That claim of a “crisis” has since been determined to be bogus and the caps have been reversed by the Florida Supreme Court.  One of the issues that sprang up and still exists today (because it was an amendment to the state constitution) is that of a constitutional limit on the attorney fees that can be charged in a medical malpractice case.

The constitutionally established attorney fee caps are:

  1. The claimants shall receive no less than 70% of the first $250,000; AND
  2. 90% of all damages in excess of $250,000.

Medical Malpractice Fee Caps Are Waived

While at first blush it might seem like the attorney fee for the first $250,000 is 30% or ($75,000) and 10% thereafter, that is not the case.  Instead, the amendment says that the claimant shall receive no less than 70% and 90% of the recovered amount.  When you consider having to repay things such as Medicare and medicaid liens as well as case costs, there ends up being no attorney fee at all (notwithstanding a potential supremacy clause issue regarding Medicare and medicare repayment statutes).

As a result, there is no attorney in Florida who can agree to bring a medical malpractice case for those percentages.  If you have a medical malpractice case, you will be asked to sign a waiver of this constitutional right as part of your contingency fee agreement.  We wish this area of law was not such a mess and did not have the history of political wrangling that exists.

Straight 40% Only In Exceptional Cases

For cases bearing an exceptional amount of risk, your attorney may ask for a straight 40% contingency fee and will seek court approval of the contract after signature per Florida Bar rules.  A case that is appropriate for a straight 40% is one where there is a limited amount of insurance and you are seeking “extra contractual” damages from the insurance company.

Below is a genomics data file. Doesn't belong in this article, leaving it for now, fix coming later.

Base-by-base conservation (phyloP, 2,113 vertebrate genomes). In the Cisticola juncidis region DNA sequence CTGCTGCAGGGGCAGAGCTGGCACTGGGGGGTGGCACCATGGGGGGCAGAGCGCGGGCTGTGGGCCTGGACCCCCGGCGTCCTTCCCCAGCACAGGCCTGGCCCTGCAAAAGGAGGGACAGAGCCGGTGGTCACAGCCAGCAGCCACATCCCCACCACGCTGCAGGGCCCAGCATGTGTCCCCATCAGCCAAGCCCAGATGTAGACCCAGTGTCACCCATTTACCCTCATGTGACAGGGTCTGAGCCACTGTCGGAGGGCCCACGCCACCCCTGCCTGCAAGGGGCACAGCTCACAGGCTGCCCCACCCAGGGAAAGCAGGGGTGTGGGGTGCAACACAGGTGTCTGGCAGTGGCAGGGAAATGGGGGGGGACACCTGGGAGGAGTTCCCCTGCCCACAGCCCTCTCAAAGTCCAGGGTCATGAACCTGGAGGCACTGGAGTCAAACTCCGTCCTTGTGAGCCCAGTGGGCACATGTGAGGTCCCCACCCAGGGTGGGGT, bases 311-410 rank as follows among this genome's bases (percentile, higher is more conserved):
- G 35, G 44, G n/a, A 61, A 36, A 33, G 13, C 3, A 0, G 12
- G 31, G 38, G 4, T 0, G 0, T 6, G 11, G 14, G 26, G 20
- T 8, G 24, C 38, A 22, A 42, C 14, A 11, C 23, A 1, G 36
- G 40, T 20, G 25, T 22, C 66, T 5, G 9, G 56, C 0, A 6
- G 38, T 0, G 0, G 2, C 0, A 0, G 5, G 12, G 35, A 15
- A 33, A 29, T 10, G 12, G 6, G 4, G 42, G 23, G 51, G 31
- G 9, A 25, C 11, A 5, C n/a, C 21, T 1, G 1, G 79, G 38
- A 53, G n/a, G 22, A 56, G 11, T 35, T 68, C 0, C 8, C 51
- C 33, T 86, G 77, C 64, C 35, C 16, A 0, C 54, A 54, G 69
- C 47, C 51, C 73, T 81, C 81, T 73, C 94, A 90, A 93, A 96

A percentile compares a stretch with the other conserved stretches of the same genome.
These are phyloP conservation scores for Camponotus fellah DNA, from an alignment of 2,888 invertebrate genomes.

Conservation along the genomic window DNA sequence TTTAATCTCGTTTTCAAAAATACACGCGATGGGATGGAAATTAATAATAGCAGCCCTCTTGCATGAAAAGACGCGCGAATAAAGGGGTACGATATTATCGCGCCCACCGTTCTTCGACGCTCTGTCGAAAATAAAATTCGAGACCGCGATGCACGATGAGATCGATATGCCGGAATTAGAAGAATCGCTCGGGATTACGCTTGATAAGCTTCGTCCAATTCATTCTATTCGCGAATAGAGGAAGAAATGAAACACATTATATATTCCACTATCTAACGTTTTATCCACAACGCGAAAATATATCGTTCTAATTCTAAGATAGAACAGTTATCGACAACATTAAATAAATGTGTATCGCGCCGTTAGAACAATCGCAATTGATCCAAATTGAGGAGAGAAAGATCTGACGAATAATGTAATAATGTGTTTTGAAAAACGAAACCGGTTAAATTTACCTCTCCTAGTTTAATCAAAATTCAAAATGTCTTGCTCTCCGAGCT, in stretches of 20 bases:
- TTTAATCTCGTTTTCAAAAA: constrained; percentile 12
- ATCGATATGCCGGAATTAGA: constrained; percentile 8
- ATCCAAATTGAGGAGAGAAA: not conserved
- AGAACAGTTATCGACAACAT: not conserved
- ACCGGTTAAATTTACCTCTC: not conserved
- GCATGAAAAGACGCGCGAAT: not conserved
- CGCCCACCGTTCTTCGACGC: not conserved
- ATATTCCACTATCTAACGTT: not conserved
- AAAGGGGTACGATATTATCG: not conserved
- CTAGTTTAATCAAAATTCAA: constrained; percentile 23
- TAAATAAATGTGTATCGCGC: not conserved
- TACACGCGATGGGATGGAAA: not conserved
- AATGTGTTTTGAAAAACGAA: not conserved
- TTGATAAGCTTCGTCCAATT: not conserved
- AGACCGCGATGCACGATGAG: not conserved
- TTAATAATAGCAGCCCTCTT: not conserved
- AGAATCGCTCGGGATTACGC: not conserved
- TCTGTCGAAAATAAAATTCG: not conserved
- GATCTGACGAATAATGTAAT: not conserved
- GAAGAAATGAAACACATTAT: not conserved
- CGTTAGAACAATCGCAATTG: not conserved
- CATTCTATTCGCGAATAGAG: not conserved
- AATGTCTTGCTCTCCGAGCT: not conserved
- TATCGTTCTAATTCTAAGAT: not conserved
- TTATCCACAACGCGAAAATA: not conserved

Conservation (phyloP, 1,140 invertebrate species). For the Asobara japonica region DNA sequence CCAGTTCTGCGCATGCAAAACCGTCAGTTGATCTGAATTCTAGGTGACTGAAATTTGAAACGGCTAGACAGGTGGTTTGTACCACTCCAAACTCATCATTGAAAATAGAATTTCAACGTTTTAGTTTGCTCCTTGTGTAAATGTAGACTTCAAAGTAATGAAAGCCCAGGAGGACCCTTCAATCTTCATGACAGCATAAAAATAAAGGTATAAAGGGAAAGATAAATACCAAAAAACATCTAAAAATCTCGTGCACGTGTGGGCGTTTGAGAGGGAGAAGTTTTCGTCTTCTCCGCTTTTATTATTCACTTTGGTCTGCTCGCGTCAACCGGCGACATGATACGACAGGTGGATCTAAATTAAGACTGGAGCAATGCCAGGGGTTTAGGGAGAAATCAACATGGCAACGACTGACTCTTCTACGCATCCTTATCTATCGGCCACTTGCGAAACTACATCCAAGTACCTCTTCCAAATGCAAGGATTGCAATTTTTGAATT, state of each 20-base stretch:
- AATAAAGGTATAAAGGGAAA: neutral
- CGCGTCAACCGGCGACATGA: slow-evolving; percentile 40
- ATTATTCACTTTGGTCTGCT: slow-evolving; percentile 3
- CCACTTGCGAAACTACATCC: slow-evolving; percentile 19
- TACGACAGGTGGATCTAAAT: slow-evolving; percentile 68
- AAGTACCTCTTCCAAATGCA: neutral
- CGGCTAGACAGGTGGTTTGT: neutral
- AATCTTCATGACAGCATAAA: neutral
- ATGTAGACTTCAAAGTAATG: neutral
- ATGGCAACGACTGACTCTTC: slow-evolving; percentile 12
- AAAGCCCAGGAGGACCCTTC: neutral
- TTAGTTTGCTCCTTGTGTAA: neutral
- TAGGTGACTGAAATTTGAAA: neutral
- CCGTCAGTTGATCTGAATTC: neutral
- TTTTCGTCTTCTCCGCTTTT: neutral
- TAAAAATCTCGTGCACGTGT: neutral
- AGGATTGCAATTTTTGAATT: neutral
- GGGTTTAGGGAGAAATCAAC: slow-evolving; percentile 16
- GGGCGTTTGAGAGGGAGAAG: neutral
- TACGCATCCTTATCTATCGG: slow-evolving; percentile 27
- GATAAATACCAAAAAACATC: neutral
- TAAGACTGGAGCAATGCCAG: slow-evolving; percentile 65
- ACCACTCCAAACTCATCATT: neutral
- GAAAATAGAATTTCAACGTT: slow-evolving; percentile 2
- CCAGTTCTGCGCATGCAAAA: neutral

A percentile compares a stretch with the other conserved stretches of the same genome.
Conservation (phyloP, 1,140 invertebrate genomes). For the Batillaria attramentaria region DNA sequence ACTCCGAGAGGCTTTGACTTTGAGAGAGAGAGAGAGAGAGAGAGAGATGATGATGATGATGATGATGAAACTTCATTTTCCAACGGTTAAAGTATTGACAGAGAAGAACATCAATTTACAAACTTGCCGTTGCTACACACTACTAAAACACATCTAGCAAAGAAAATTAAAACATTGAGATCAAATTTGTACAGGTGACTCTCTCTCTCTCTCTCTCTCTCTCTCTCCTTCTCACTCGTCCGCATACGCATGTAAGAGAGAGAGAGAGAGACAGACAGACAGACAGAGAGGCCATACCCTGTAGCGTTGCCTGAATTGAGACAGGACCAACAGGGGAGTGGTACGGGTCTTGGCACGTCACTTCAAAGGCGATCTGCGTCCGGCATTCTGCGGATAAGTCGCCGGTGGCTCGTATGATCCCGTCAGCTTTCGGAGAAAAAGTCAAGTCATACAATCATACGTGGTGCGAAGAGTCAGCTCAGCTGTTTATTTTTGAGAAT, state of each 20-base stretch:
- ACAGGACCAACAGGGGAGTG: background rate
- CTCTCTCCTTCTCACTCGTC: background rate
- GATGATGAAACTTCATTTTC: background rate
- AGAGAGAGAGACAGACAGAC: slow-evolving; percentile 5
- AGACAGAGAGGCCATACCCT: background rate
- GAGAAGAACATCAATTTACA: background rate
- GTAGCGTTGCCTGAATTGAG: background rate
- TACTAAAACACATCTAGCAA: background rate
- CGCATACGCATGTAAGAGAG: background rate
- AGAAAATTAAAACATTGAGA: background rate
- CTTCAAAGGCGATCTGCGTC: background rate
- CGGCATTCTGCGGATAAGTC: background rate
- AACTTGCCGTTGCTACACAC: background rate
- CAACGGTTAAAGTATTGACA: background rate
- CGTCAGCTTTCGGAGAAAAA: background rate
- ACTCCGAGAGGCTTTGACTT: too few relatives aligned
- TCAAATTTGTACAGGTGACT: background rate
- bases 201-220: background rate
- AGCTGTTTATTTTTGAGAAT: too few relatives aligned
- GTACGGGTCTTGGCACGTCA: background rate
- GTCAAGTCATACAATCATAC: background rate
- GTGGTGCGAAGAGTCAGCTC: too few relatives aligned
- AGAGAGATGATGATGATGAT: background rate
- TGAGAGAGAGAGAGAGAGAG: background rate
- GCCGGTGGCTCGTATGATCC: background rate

In a case such as this, there is a high risk that you may only recover the policy limits (which the fee is already 40% anyway) and, if you do collect beyond the policy limits, then your attorney has created something where there was once nothing.  Again, these cases are the exception to the rule rather than the norm but they do exist and you should understand why you are being asked to do pay more than percentages above.

Contingency Fees Are Simple – You Pay Nothing Unless YOU Win

If you have been injured or have a lost a loved one in an accident, you should not worry about all of the issues above.  We have to tell you about it because it is the law, however, the only thing that matters when it comes to fees is the bottom line amount that you pocket.  If the bottom line to the client is unacceptable, then the client is not going to agree to settle their case.

At Russo Law, we will never charge your credit card and you will never write us a check.  Instead, we get paid from a settlement or money taken from a defendant in a civil judgment.

We serve clients with cases involving personal injury and medical malpractice in Polk County including Lakeland, Winter Haven, Bartow, and Haines City, Florida.

For a free case evaluation call

(863) 248-4300

1135 Lakeland Hills Boulevard
Lakeland, Florida 33805

PLEASE COMPLETE THE FORM BELOW
AND WE WILL CONTACT YOU SOON
error: Content is protected